Challenge politicians at church gates, urges bishop

Challenge politicians at church gates, urges bishop
Greg
 Daly and Chai
 Brady

 

Parishioners should take advantage of politicians canvassing support and fundraising outside churches after Mass by holding them to account and quizzing them on their stances, Elphin’s Bishop Kevin Doran has said.

Bishop Doran, who has in the past questioned the propriety of politicians in favour of redefining marriage or legalising abortion seeking funds from Massgoers, told The Irish Catholic that as long as politicians engage in such a practice it gives parishioners excellent opportunities to take them to task.

Policies

“What Christians should be doing is challenging candidates about policies which have an impact on the common good,” he said.

“A lot of people might be inclined to think the European elections are very far away and local elections are very local, but at the end of the day European politicians have an influence on things like the care of refugees, the whole question of peace in the world, the justice of international trade and development.”

Adding that at local level politicians have particular responsibilities for housing and for the management of schools run by Education and Training Boards, many of which have little or no provision for religious education, Dr Doran said: “I think Christians need to be asking those questions and they can make their decisions based on the answers they get.”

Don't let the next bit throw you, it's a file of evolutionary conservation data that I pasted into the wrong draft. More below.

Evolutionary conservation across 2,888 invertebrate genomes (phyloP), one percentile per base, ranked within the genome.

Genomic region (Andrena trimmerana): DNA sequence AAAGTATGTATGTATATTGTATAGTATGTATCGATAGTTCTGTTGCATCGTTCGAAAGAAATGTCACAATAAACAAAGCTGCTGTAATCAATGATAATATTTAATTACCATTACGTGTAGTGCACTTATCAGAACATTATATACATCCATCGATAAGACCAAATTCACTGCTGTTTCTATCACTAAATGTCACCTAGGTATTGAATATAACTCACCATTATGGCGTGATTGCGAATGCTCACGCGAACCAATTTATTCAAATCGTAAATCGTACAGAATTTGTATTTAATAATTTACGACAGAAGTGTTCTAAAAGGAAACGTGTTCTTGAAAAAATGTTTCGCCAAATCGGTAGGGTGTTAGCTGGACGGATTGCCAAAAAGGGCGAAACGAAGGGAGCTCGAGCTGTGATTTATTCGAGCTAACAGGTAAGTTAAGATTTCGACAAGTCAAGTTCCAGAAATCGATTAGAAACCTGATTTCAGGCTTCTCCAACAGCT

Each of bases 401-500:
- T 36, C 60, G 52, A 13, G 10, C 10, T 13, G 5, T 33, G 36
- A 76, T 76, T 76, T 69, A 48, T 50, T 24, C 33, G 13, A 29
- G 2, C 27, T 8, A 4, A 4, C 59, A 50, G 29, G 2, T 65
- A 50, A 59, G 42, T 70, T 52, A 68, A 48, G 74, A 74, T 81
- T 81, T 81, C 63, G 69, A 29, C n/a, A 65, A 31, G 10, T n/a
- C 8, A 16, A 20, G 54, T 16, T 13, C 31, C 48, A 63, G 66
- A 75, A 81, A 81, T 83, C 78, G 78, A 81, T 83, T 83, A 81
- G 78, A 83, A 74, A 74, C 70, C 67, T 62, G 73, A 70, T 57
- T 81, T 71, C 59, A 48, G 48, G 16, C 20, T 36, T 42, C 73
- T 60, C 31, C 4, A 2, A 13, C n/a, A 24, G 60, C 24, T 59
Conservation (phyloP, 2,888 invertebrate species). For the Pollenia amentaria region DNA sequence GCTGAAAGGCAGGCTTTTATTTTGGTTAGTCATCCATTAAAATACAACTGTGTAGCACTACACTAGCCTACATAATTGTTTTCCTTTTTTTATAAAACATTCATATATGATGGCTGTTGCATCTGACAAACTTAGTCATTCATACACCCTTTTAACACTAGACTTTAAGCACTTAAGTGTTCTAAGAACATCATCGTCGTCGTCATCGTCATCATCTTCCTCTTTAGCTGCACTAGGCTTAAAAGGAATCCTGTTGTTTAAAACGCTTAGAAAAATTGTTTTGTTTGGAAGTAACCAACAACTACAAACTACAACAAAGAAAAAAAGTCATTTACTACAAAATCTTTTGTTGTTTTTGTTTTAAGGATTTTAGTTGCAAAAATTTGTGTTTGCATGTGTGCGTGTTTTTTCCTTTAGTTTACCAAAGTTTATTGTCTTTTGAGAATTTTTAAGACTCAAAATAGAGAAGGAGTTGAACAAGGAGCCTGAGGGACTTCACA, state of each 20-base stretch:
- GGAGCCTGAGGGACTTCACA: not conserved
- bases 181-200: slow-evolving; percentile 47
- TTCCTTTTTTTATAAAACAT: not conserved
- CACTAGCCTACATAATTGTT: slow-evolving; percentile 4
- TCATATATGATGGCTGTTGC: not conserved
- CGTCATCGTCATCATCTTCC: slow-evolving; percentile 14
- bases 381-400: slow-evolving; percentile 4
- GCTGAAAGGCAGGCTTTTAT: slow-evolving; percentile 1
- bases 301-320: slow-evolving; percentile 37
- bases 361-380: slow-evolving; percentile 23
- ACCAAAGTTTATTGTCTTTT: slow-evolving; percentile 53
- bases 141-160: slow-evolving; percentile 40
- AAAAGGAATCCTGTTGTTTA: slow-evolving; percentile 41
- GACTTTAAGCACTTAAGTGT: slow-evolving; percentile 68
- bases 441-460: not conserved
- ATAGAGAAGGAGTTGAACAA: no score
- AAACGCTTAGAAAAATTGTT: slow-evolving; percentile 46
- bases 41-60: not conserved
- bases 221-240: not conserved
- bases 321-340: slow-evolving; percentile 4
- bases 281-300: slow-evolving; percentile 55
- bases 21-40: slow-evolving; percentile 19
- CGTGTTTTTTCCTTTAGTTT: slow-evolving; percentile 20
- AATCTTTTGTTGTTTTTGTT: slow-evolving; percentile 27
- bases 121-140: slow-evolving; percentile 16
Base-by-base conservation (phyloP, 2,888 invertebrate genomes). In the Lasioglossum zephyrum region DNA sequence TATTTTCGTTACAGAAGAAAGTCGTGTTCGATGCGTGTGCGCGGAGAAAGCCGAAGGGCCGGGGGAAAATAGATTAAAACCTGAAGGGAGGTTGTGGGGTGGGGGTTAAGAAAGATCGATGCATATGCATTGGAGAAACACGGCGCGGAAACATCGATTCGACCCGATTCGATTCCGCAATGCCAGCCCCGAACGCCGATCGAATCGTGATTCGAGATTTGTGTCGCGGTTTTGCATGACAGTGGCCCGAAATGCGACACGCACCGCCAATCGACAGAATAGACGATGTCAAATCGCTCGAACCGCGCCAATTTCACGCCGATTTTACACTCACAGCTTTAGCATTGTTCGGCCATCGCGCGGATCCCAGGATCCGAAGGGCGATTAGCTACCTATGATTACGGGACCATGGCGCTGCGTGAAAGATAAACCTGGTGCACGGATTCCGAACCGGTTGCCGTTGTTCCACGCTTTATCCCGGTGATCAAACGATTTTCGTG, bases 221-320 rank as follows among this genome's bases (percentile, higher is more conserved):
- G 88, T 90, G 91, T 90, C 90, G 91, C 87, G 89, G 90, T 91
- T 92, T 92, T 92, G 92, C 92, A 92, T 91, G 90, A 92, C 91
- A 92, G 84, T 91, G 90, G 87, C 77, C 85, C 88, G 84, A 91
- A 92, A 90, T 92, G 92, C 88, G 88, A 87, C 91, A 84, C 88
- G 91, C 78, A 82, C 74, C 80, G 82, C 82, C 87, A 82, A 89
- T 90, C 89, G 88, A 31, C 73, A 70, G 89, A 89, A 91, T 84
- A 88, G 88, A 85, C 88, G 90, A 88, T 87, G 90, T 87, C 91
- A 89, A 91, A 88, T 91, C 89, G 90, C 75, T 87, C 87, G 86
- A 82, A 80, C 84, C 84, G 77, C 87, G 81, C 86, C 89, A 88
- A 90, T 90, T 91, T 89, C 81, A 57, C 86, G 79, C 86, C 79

Politeness can sometimes inhibit Irish people from asking important questions of politicians, the bishop continued.

“One of the challenges that we have in Ireland is that sometimes we can be too polite,” he said. “We give out about people to other people, but we don’t like taking people on face to face. I actually think it’s important that people ask serious questions of candidates for election, and then make their judgment based on that.”

He also said that voters should consider whether politicians have acted in office in line with what they had previously said they would do when elected.

Independent TD Mattie McGrath, meanwhile, has called for the church gate collections to be discontinued, at least by politicians from parties who have supported “savage, regressive legislation” to enable abortion, saying that if politicians were reflective or honest they would know they were expecting money from the wrong people.

“To be fair they have permits, they’re entitled to be standing there with the permit once they’re a certain distance away,” the Tipperary TD said.

“It just beggars belief that this is continuing when they’re so anti-Church.”

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